It is also a fact that other national and regional parties are using the religion and caste card to get votes. They have mainly focused their agenda on providing sops to minorities and backward classes; although most of the promises remain unfulfilled. For instance, the promise by one regional party of Telangana to provide 12 percent reservation in government jobs for minorities has remained just a promise and the party has cleverly blamed the party ruling the country for not allowing them to fulfill such a promise.

The obsession with religion and religious issues has dwarfed socio-economic issues and put them on the back burner. At the time of elections, battlelines are drawn around faith, religion and religious issues. In this situation, the common man of India, who is more concerned with the overall welfare and development of the nation, finds his voice suppressed and sees no incentive to vote for any party.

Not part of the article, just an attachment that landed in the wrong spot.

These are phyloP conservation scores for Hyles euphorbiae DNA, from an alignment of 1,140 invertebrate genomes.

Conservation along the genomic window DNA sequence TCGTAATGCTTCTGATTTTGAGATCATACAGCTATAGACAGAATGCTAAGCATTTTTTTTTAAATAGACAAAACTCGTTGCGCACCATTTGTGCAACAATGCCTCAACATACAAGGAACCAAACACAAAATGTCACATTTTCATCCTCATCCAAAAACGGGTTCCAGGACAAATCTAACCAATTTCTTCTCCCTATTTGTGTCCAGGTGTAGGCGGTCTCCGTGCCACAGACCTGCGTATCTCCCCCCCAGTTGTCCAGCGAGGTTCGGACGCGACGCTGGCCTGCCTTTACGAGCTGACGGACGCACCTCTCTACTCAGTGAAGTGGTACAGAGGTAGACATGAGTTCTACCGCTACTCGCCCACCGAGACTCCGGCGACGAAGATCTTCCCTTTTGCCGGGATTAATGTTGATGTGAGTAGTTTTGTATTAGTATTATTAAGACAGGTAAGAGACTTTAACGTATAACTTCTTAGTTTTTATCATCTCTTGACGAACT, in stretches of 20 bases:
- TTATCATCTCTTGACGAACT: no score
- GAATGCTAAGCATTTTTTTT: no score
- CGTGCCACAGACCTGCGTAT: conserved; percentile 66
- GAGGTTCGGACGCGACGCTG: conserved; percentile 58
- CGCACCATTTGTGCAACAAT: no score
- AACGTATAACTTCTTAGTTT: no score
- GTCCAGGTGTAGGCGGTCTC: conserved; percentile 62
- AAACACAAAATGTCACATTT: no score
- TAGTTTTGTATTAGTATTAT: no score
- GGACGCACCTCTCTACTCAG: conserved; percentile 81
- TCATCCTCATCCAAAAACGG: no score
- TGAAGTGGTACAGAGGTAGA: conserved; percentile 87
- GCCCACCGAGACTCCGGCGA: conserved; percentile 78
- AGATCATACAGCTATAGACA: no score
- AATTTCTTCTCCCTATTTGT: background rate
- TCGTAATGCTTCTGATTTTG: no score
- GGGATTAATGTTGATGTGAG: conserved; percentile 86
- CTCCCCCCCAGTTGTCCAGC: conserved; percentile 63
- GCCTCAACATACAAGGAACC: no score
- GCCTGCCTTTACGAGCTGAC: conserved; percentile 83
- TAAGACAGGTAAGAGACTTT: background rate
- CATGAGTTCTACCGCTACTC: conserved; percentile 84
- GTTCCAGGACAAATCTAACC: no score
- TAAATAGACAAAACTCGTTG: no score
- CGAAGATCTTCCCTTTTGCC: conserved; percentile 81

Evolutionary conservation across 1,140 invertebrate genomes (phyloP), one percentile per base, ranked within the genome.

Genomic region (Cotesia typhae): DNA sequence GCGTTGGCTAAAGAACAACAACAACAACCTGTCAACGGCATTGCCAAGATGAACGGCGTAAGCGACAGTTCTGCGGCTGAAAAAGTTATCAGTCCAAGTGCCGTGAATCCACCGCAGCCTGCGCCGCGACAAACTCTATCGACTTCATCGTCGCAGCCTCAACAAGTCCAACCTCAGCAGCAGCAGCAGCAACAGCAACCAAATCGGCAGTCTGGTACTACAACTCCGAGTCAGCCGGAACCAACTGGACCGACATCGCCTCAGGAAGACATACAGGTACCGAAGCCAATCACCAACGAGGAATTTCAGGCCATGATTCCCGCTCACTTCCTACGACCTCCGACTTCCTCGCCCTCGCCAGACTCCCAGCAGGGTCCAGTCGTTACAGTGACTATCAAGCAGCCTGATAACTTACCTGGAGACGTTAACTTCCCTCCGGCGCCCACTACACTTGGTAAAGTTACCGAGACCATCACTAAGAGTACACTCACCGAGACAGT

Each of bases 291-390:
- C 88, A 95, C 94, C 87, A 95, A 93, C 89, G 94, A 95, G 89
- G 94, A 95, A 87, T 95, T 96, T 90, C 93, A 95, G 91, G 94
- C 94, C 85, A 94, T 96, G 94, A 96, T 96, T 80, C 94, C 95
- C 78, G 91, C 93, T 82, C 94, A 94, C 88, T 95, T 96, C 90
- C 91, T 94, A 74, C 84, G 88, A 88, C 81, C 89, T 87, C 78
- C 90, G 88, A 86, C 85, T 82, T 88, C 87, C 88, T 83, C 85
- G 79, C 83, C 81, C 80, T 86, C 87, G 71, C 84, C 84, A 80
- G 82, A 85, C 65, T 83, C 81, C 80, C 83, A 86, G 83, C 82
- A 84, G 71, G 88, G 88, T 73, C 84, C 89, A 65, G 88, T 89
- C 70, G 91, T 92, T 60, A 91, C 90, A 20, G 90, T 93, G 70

Indian democracy is hailed the world over as a great success story. Despite so much diversity, ignorance and illiteracy among the masses, it has not only survived for 70 years but also has made many powerful leaders bite the dust. However, if the nation is to take a giant leap and develop at a faster rate, it will have to elect leaders on the basis of their vision and agenda for socio-economic development. Corruption, crony capitalism, injustice and discrimination, which continue to widen the bridge between the rich and the poor, are the major obstacles to the country’s overall socio-economic growth and to providing a decent standard of living for all citizens. The current ruling party has been able to strengthen its stranglehold on the reins of power by entangling the people in religious affairs.

Safi H. Jannaty,

Dammam